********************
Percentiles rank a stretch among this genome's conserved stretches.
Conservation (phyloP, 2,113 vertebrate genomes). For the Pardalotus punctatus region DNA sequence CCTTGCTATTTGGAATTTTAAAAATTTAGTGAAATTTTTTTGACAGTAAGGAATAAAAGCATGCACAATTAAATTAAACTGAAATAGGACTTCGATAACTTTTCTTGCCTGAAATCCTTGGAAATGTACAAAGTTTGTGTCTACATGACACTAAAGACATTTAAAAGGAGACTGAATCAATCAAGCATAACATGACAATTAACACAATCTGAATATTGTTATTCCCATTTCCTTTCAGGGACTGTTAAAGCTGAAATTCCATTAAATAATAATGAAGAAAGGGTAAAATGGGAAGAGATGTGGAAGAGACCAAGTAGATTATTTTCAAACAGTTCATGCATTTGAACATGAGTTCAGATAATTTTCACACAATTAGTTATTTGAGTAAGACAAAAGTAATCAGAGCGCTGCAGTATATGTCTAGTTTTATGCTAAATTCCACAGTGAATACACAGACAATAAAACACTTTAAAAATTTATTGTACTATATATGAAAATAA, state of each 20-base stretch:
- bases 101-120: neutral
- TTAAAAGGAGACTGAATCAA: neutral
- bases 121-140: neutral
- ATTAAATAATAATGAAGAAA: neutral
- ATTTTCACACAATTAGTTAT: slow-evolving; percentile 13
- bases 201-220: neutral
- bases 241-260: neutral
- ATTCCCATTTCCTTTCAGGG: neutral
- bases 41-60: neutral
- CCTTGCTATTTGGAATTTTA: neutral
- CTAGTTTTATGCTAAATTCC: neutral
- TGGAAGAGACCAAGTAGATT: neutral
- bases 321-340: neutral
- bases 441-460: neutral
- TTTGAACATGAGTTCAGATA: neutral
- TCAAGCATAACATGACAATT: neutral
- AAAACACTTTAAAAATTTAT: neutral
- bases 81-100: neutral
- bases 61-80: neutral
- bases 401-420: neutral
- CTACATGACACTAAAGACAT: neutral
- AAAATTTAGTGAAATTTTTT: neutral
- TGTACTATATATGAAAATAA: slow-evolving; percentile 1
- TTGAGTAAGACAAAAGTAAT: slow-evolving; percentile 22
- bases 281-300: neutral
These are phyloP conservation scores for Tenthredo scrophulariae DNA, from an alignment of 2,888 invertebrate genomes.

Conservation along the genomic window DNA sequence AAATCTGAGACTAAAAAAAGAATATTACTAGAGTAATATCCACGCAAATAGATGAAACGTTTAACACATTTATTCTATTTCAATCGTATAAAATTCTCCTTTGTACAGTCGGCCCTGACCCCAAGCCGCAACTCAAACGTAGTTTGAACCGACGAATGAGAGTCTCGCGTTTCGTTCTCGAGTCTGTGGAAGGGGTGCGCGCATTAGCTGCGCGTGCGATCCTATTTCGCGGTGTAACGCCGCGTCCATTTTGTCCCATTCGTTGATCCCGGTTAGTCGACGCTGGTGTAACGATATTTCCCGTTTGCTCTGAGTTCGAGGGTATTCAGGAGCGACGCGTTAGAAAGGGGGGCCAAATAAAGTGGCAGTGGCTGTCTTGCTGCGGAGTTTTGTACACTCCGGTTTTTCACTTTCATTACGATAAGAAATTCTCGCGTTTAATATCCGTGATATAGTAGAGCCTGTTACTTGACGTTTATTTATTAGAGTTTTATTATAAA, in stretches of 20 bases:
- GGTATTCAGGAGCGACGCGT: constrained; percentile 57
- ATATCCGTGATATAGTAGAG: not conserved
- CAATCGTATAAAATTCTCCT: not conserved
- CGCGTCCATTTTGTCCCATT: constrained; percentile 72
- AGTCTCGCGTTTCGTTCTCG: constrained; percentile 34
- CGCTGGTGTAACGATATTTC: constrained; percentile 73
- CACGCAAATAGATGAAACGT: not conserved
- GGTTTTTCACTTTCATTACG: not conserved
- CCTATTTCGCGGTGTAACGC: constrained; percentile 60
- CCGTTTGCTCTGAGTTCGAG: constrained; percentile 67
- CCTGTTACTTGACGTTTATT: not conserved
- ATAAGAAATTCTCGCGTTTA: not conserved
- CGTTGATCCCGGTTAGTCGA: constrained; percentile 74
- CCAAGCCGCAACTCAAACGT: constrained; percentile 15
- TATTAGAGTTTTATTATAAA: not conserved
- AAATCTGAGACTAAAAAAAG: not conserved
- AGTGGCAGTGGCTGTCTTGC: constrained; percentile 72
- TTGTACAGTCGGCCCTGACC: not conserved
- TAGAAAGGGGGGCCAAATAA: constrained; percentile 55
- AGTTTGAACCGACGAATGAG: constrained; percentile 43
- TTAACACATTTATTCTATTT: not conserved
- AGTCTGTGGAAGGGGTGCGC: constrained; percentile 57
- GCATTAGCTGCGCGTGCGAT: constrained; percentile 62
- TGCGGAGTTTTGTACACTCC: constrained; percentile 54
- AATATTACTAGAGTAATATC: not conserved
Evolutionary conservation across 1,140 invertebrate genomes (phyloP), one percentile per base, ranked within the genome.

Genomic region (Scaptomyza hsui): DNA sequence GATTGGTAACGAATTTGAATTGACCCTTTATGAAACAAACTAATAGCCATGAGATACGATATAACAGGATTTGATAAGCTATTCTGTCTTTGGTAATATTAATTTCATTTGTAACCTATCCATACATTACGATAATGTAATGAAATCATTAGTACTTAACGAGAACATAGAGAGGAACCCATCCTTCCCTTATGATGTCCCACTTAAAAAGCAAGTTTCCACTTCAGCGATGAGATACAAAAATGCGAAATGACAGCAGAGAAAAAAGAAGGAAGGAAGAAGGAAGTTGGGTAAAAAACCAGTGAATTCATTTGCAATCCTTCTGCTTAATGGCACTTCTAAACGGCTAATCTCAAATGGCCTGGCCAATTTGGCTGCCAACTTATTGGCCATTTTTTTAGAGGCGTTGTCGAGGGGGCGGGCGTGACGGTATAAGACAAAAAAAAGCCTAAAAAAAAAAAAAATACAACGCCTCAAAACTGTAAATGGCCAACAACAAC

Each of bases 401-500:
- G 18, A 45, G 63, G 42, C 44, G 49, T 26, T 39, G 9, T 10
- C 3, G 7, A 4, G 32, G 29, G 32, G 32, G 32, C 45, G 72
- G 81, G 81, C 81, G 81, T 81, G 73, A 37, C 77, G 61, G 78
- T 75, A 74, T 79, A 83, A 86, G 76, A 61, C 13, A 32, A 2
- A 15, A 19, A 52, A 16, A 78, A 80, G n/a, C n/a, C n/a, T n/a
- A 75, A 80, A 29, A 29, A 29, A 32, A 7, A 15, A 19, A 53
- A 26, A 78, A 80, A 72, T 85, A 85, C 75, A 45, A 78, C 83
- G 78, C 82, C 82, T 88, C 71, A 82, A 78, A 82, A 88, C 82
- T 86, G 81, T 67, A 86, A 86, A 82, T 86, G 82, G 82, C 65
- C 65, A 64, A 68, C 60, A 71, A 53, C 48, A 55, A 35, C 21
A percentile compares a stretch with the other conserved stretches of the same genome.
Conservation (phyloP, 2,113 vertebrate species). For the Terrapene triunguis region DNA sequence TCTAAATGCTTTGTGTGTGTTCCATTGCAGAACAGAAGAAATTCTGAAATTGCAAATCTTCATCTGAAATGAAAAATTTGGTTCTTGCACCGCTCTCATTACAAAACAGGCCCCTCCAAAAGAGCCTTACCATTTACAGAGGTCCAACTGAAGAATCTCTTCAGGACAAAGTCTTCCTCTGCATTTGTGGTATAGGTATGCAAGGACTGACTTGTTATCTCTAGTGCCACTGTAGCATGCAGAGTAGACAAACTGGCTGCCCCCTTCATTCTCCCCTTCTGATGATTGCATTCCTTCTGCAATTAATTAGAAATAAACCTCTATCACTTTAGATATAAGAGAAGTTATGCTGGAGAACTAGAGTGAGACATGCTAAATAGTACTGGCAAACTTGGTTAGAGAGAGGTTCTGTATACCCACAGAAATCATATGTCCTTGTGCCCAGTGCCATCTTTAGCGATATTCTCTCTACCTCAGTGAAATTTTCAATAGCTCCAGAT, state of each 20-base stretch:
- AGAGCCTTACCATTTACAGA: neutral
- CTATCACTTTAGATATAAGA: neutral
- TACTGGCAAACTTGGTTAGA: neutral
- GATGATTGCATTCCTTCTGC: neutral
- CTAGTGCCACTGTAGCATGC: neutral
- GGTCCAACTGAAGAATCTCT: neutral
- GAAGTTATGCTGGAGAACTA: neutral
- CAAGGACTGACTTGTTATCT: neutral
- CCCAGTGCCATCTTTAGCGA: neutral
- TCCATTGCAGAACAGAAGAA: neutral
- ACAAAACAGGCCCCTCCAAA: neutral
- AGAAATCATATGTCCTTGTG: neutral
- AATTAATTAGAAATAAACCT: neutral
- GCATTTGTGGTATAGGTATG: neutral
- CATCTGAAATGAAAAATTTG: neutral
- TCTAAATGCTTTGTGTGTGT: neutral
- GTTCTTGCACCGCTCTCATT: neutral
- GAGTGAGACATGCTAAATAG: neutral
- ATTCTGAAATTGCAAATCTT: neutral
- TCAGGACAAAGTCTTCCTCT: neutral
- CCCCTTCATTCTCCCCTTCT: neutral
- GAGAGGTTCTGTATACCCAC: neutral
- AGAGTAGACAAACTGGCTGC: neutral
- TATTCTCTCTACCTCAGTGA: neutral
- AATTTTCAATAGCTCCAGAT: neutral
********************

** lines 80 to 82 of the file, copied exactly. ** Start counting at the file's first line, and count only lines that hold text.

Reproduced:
- ACAAAACAGGCCCCTCCAAA: neutral
- AGAAATCATATGTCCTTGTG: neutral
- AATTAATTAGAAATAAACCT: neutral